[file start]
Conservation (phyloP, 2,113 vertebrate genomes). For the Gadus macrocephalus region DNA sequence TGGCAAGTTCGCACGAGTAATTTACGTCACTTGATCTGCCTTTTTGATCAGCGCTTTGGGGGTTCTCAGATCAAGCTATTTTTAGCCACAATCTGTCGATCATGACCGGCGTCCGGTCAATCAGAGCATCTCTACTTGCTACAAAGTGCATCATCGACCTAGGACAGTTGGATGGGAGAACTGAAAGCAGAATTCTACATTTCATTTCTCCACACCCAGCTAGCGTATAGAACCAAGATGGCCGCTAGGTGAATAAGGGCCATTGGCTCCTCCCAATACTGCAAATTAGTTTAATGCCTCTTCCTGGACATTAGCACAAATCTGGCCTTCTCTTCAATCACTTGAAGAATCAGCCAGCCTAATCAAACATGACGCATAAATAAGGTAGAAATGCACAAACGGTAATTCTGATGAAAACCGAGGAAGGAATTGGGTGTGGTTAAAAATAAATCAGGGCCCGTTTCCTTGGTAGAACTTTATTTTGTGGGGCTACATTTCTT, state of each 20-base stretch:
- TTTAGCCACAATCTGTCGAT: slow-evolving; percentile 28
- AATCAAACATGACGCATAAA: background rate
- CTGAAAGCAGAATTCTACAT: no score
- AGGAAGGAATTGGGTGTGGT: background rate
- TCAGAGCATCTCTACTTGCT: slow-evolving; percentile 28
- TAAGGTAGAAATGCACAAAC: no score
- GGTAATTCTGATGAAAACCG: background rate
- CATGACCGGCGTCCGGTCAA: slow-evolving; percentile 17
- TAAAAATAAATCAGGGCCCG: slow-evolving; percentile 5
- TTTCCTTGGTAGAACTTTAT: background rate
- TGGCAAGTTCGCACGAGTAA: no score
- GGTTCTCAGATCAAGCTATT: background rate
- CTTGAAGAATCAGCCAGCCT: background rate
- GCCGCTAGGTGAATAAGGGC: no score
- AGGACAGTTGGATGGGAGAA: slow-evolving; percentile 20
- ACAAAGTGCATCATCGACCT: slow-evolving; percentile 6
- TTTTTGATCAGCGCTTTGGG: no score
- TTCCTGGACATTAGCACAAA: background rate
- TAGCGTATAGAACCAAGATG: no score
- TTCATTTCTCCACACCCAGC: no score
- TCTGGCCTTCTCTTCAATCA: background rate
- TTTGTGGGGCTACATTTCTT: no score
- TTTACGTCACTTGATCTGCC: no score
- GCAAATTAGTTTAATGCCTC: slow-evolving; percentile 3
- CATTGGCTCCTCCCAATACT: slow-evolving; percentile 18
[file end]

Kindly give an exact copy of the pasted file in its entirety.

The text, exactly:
Conservation (phyloP, 2,113 vertebrate genomes). For the Gadus macrocephalus region DNA sequence TGGCAAGTTCGCACGAGTAATTTACGTCACTTGATCTGCCTTTTTGATCAGCGCTTTGGGGGTTCTCAGATCAAGCTATTTTTAGCCACAATCTGTCGATCATGACCGGCGTCCGGTCAATCAGAGCATCTCTACTTGCTACAAAGTGCATCATCGACCTAGGACAGTTGGATGGGAGAACTGAAAGCAGAATTCTACATTTCATTTCTCCACACCCAGCTAGCGTATAGAACCAAGATGGCCGCTAGGTGAATAAGGGCCATTGGCTCCTCCCAATACTGCAAATTAGTTTAATGCCTCTTCCTGGACATTAGCACAAATCTGGCCTTCTCTTCAATCACTTGAAGAATCAGCCAGCCTAATCAAACATGACGCATAAATAAGGTAGAAATGCACAAACGGTAATTCTGATGAAAACCGAGGAAGGAATTGGGTGTGGTTAAAAATAAATCAGGGCCCGTTTCCTTGGTAGAACTTTATTTTGTGGGGCTACATTTCTT, state of each 20-base stretch:
- TTTAGCCACAATCTGTCGAT: slow-evolving; percentile 28
- AATCAAACATGACGCATAAA: background rate
- CTGAAAGCAGAATTCTACAT: no score
- AGGAAGGAATTGGGTGTGGT: background rate
- TCAGAGCATCTCTACTTGCT: slow-evolving; percentile 28
- TAAGGTAGAAATGCACAAAC: no score
- GGTAATTCTGATGAAAACCG: background rate
- CATGACCGGCGTCCGGTCAA: slow-evolving; percentile 17
- TAAAAATAAATCAGGGCCCG: slow-evolving; percentile 5
- TTTCCTTGGTAGAACTTTAT: background rate
- TGGCAAGTTCGCACGAGTAA: no score
- GGTTCTCAGATCAAGCTATT: background rate
- CTTGAAGAATCAGCCAGCCT: background rate
- GCCGCTAGGTGAATAAGGGC: no score
- AGGACAGTTGGATGGGAGAA: slow-evolving; percentile 20
- ACAAAGTGCATCATCGACCT: slow-evolving; percentile 6
- TTTTTGATCAGCGCTTTGGG: no score
- TTCCTGGACATTAGCACAAA: background rate
- TAGCGTATAGAACCAAGATG: no score
- TTCATTTCTCCACACCCAGC: no score
- TCTGGCCTTCTCTTCAATCA: background rate
- TTTGTGGGGCTACATTTCTT: no score
- TTTACGTCACTTGATCTGCC: no score
- GCAAATTAGTTTAATGCCTC: slow-evolving; percentile 3
- CATTGGCTCCTCCCAATACT: slow-evolving; percentile 18